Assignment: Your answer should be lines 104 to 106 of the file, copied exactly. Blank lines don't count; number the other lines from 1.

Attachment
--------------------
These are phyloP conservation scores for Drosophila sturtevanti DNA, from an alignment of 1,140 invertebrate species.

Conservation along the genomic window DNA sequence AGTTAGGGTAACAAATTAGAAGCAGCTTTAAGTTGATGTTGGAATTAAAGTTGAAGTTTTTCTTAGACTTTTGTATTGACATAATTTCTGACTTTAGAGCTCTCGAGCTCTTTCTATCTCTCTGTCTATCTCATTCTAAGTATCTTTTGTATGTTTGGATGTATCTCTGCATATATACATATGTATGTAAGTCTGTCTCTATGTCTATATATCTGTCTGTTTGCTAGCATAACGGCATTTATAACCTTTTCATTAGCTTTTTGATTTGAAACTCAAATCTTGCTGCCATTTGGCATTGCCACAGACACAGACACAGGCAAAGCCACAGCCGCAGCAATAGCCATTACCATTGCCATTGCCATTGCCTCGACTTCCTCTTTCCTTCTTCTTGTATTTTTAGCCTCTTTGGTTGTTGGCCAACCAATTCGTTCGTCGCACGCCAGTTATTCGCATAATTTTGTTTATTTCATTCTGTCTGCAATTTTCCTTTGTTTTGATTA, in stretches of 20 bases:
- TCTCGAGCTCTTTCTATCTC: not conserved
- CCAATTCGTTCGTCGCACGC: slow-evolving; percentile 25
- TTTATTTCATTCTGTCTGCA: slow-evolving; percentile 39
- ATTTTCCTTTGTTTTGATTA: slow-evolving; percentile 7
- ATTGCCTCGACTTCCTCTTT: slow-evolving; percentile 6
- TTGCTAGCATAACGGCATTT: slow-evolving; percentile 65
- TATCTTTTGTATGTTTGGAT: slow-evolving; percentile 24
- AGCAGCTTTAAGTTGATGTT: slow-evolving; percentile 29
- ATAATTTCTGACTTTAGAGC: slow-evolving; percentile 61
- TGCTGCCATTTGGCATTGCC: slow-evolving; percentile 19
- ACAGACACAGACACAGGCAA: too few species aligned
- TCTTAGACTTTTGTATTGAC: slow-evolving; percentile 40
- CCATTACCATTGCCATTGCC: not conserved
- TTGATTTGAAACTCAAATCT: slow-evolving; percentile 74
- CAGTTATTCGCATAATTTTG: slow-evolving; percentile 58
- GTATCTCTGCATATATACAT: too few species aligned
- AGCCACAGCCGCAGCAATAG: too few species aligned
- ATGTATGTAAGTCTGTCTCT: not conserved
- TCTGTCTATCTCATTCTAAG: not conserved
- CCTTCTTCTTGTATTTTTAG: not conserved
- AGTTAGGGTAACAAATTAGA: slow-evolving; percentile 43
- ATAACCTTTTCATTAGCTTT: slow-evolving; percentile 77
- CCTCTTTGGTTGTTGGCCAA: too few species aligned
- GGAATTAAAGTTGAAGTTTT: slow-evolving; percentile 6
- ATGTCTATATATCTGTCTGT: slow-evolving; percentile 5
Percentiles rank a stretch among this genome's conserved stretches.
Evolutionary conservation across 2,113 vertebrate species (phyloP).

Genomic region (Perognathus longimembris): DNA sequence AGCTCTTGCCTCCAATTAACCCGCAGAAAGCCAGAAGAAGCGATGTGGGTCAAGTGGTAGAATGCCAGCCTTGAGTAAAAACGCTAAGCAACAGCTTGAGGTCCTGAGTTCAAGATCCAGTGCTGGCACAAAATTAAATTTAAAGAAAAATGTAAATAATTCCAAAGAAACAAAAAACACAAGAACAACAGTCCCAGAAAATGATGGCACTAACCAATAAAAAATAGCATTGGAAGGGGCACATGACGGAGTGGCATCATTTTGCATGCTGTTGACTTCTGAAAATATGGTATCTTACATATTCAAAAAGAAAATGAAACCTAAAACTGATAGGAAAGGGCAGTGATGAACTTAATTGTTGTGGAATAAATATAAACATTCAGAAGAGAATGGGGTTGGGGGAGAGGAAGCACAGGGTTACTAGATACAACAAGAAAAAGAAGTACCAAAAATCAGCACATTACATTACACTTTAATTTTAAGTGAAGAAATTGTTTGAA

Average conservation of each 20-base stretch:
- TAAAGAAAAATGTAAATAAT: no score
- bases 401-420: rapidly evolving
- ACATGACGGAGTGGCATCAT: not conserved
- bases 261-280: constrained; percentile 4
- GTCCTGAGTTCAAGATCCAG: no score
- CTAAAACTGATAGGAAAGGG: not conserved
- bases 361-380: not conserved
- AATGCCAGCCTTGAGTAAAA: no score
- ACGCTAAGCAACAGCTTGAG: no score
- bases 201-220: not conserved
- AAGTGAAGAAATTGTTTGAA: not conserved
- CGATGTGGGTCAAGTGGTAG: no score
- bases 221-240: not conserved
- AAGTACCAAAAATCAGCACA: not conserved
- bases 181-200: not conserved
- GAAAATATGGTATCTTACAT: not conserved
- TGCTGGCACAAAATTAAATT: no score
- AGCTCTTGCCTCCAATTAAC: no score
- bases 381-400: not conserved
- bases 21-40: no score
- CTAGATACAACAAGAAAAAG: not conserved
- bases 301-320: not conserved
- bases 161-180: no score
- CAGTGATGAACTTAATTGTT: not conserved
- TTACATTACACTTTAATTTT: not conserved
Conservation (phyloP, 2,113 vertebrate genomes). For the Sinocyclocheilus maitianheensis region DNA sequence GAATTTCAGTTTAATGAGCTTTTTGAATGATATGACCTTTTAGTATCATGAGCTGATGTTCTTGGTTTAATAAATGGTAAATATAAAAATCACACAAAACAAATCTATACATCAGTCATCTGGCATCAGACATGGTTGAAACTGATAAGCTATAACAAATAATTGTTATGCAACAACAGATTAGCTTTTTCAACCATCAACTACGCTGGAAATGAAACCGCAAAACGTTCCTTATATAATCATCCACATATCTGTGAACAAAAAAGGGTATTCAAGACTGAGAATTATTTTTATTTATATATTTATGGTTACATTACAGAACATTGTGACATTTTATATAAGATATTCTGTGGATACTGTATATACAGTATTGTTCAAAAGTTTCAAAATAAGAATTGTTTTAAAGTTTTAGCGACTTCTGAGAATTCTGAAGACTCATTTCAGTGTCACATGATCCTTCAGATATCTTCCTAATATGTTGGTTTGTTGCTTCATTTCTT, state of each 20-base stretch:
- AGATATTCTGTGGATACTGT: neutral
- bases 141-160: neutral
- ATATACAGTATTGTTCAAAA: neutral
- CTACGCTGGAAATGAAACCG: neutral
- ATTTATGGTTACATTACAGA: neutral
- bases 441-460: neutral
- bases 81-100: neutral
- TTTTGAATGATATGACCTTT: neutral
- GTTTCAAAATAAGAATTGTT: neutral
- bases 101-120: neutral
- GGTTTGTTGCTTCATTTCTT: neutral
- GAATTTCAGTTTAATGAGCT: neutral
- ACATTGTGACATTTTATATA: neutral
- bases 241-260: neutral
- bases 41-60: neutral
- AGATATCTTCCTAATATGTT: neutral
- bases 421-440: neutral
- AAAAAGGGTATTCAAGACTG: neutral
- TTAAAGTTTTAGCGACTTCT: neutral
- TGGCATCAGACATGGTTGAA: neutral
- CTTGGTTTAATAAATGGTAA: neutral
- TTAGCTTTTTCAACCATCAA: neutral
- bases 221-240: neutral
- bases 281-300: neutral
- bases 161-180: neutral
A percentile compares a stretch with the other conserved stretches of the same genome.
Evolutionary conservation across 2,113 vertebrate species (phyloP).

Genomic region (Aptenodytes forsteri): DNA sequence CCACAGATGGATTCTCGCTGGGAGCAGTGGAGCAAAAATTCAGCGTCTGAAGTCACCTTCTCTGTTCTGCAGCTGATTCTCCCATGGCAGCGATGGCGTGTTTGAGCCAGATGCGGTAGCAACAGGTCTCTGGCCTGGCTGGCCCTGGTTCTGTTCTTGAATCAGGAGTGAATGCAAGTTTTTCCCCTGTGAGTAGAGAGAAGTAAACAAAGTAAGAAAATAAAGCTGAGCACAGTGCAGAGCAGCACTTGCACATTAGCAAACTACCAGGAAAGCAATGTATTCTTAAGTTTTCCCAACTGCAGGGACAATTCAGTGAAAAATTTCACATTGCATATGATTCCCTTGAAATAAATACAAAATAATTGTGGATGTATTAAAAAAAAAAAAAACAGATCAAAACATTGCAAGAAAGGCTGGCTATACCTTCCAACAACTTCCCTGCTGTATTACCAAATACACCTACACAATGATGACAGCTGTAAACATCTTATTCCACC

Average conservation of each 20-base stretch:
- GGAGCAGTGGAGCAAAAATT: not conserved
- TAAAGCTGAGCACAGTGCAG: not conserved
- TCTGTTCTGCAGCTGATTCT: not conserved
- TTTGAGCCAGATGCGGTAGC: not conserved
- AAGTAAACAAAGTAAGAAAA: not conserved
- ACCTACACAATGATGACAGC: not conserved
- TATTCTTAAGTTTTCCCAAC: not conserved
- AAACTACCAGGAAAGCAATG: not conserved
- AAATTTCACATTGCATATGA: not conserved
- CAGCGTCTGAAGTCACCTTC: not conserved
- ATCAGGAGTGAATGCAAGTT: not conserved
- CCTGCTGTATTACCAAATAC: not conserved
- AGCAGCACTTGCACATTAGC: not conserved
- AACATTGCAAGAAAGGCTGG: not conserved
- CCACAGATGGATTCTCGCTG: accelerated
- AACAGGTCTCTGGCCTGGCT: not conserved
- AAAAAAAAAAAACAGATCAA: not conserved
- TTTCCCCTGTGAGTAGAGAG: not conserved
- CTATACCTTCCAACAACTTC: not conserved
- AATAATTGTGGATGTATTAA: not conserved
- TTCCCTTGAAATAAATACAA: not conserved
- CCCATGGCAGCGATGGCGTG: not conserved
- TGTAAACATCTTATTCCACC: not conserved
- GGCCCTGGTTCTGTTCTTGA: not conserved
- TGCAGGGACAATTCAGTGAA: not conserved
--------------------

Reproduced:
- TTTCCCCTGTGAGTAGAGAG: not conserved
- CTATACCTTCCAACAACTTC: not conserved
- AATAATTGTGGATGTATTAA: not conserved